Now, there are a few outliers with Snyder and Al Davis spending too much on certain players over the last few years, but there is a salary cap. There is a minimum and maximum they can spend on the roster as a whole. How they choose to use that money is totally up to them. Some use it more wisely than others.

The terms of the salary cap was agreed to with the last CBA. That cap # has gone up because the league has done well, not because the owners are spending too much. Which in turn, allows certain owners to over spend on a position. When this happens it is detrimental to the rest of the team.

Name one team that has a given out huge, unworthy contracts that has been a contender. There is not one because there is not depth on those teams and those owners are impatient and look for the quick fix. Like Ralp Wilson a couple of years ago when he went nuts on the offensive line. I remember Dockery getting tons of bucks. Of course, the Bills failed.

Have the owners complained about the salaries? I thought they were trying to get the extra billion off the top in order to fix a lot of the stadiums. Most of the stadiums in the league are 20 plus years old.
 

the Omniscient

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already stated: why should Skins fans float the Packers? if the local community can't support a team...too bad...so sad. there's no magic number for the right number of teams. I don't particularly care if there are 32 or 22 teams. I'm weary of income redistribution in any form...let the players realize what they are worth in negotiation...and let them share the risk in sustaining a franchise.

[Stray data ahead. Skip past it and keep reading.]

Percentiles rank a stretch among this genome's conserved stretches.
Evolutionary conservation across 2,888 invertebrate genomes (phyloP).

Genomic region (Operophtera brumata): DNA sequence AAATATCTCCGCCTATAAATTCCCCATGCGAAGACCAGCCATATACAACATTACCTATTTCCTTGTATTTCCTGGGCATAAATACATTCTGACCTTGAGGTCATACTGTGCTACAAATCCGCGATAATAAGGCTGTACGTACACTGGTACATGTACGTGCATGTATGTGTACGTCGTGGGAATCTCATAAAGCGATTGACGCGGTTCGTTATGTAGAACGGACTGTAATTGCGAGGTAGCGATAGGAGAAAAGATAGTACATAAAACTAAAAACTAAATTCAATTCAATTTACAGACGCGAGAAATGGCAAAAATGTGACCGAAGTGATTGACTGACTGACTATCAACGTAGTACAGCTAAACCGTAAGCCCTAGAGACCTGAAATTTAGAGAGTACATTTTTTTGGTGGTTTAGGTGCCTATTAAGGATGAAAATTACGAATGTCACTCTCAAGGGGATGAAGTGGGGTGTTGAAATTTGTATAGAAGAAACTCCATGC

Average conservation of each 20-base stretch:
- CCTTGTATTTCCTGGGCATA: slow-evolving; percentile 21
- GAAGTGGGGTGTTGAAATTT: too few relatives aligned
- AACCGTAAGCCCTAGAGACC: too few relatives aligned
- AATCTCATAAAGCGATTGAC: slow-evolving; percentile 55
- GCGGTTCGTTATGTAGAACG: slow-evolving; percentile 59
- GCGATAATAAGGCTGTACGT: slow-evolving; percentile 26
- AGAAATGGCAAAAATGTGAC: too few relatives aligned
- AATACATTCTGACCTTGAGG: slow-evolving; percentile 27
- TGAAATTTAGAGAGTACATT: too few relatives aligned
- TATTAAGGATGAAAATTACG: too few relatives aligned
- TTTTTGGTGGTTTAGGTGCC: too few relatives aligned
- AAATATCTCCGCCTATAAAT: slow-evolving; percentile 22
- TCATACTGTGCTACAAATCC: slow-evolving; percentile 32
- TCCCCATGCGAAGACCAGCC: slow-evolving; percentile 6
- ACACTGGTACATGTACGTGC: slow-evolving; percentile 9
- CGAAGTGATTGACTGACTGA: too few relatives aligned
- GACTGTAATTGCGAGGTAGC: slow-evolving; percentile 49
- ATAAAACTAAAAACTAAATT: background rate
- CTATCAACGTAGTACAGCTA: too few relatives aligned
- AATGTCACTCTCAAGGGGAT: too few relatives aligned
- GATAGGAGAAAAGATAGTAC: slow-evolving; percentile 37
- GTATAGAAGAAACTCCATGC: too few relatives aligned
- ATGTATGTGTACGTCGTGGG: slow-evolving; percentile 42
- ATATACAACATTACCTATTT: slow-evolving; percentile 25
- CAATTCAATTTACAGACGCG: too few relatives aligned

I view the NFL as one big corporation not several small competing businesses. I think for the betterment of the league you have revenue sharing so each team can compete. It will be a very sad day if they stop and let teams like the Packers fold. So much history with GB, Pittsburgh etc. You cannot allow those teams to go belly up. They are a huge part of why the NFL is successful and has turned into America's favorite past time.

Would you rather them move to Los Angelos and become the LA Packers. Trade the Frozen Tundra for the Smoggy Air. I wouldn't be happy about it. Now if the Jags move there, then fine.

I think they should help each other out. It is beneficial to everyone. Obviously they believe so as well, because they do it. Only a few owners object as far as I know.

As far as contraction, well, I believe you would have even less than 22 teams without revenue sharing. Let's say you did delete 10 teams, I don't know many people that would support something that dramatic.
 

fansince62